Rampant Cronyism and Corruption: Fascist regimes almost always are governed by groups of friends and associates who appoint each other to government positions and use governmental power and authority to protect their friends from accountability. It is not uncommon in fascist regimes for national resources and even treasures to be appropriated or even outright stolen by government leaders.
Fraudulent Elections: Sometimes elections in fascist nations are a complete sham. Other times elections are manipulated by smear campaigns against or even assassination of opposition candidates, use of legislation to control voting numbers or political district boundaries, and manipulation of the media. Fascist nations also typically use their judiciaries to manipulate or control elections.

Anyone enough of a PoliSci major to comment on whether this is a fair characterization of fascist governments?  If it is, I can count at least 10 of the above that I could argue are present in 2007’s USA.

 

19 thoughts on “Checklist of Fascism

  1. I’d bet one could make an arguments that no time in American history have less than half of them been present in society.

  2. To me, it sounds a bit manufactured. Wordings like “national security” (has anyone ever used it in this sense before the Bushies?) seem a bit too tailor-made.

    “Governments in fascist nations tend to use the most common religion in the nation” – applies only partially to the “traditional” facist movement.

    “Because the organizing power of labor is the only real threat to a fascist government” – again, sounds more like something with a clear political intent would say, rather than a less involved historian.

    So I (subjectively) wouldn’t give it a high score on any “historically correct” scale. That said, I agree that much of what the list says DOES apply or tends to be that way in the US under the Shrub.

  3. If it is, I can count at least 10 of the above that I could argue are present in 2007’s USA.

    I found 10 that were present in 1942’s USA, too. And a few that were present in 1862’s USA.

    I find it odd that a brit publication would be the one carrying this, they’re a bit more in the Orwellian way than the US is right now, though they seem to like to live in denial of that.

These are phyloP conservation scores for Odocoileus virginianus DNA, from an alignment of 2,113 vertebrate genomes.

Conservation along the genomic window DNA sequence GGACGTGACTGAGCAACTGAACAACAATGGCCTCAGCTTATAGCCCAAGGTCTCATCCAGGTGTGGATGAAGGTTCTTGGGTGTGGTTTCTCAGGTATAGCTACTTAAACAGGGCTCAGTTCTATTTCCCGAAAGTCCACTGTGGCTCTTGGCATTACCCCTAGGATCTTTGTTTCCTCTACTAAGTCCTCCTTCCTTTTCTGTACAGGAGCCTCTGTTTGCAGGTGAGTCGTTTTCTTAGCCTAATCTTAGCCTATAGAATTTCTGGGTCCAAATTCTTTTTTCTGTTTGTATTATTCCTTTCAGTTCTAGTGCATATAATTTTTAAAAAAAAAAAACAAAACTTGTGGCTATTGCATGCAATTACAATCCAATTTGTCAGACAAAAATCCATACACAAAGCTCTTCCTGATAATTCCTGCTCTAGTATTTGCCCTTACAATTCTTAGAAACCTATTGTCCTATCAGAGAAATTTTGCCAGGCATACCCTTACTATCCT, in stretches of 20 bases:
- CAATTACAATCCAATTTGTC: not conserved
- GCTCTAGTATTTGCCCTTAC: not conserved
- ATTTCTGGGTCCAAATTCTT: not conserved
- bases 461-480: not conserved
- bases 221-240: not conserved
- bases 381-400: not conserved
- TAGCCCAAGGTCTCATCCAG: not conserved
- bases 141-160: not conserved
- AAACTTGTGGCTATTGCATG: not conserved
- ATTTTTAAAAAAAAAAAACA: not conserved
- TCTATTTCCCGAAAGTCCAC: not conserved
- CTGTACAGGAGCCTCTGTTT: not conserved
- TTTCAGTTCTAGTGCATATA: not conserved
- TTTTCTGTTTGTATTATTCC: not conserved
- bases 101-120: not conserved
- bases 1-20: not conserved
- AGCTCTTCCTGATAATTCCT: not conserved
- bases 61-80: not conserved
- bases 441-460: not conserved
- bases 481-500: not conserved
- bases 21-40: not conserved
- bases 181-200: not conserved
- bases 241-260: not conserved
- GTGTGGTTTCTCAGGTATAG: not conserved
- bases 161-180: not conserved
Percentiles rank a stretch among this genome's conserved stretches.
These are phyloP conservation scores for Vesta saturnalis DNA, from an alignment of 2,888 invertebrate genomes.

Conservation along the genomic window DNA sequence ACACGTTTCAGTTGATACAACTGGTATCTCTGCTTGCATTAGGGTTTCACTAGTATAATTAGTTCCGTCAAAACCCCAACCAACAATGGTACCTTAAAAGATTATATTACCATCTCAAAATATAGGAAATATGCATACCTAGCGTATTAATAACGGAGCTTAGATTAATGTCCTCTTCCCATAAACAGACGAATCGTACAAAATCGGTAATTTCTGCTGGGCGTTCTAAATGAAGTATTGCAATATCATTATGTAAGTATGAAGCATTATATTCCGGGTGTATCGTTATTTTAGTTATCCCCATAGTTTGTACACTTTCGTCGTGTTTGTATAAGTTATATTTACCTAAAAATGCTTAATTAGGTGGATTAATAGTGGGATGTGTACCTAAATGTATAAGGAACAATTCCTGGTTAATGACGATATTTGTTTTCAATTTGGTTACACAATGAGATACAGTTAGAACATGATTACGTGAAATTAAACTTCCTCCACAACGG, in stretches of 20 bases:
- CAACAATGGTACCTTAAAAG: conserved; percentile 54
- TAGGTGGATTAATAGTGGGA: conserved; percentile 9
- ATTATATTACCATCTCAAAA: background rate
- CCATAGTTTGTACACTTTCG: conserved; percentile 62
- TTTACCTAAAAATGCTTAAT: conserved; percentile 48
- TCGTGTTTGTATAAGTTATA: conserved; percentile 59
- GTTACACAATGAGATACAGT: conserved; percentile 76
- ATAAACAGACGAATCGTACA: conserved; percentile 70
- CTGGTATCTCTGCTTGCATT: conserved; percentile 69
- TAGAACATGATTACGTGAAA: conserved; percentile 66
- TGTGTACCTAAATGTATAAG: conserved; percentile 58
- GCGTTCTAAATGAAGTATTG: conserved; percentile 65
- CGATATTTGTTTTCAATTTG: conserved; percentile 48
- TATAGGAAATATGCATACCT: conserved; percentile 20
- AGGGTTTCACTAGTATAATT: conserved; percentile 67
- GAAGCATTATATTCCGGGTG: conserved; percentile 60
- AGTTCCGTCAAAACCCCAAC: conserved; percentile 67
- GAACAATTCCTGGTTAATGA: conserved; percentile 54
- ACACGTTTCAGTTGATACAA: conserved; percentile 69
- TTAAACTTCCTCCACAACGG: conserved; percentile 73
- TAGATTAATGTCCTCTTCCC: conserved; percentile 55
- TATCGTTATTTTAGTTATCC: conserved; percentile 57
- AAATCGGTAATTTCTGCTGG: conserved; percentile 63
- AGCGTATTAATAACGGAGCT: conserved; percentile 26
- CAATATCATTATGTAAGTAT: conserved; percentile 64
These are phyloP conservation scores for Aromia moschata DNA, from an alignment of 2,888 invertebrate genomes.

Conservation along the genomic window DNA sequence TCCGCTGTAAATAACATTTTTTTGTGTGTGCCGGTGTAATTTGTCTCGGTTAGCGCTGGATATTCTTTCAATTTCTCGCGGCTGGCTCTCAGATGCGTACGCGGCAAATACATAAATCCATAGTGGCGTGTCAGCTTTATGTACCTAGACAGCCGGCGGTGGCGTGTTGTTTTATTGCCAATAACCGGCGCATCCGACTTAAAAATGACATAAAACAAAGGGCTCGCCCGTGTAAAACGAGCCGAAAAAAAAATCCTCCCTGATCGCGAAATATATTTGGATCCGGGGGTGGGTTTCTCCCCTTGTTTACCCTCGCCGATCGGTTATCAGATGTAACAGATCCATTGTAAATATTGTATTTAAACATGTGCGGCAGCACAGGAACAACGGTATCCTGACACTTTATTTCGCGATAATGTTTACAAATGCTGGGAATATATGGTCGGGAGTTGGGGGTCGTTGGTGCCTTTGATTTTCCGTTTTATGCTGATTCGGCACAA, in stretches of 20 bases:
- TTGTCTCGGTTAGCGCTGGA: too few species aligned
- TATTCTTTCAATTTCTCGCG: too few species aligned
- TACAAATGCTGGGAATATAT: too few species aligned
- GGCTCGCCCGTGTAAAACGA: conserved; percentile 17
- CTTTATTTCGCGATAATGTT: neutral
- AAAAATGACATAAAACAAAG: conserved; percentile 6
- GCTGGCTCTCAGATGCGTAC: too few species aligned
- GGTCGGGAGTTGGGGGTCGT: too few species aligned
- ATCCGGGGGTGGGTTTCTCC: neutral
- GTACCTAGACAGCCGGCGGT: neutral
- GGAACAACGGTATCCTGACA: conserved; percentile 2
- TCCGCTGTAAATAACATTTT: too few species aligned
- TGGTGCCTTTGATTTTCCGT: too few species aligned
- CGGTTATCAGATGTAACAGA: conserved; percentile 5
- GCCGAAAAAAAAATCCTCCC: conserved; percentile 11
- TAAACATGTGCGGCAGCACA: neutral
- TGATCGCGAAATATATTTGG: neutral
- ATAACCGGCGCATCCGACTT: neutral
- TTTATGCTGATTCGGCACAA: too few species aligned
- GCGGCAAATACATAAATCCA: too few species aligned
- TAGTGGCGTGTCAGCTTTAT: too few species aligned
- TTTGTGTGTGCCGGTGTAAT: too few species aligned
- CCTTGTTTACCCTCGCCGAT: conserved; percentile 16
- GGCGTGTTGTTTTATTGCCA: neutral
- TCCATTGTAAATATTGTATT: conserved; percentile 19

4. Hiya Les,

    This one has been around for quite some time is some form or another.  I remember in my PolySci class in Collage, a breakdown like this for most every Totalitarian society since they have simular goals.

  5. Les didn’t writethis post

    I would say many of these are currently present and quite a few have been for awhile.  But I tend to agree that it appears to be slanted a little with a political viewpoint.

  6. I read this list years ago and was recently hunting around for it without much success.  Thanks for the well timed post!

  7. Manufactured or not, all fourteen seem to be more or less valid classifications of the contemporary national climate. On the other hand, Theocrat is right that many of the items on the checklist have been more chronic.

  8. There’s also this essay by Umberto Eco, who is an Italian old enough to remember when the Fascists were in power in his own country.

    Looks like they differ on a few points – Eco seems to talk more about the cultural underpinnings of fascism, rather than its specific policies.

    I don’t see how you can say we don’t have supremacy of the military, though.  Every time someone wants to inflate Bush they don’t call him President, but Commander-in-Chief.  And not C-in-C of the army and navy, but C-in-C of the country, as if every other part of the country was automatically under the authority of the army and navy.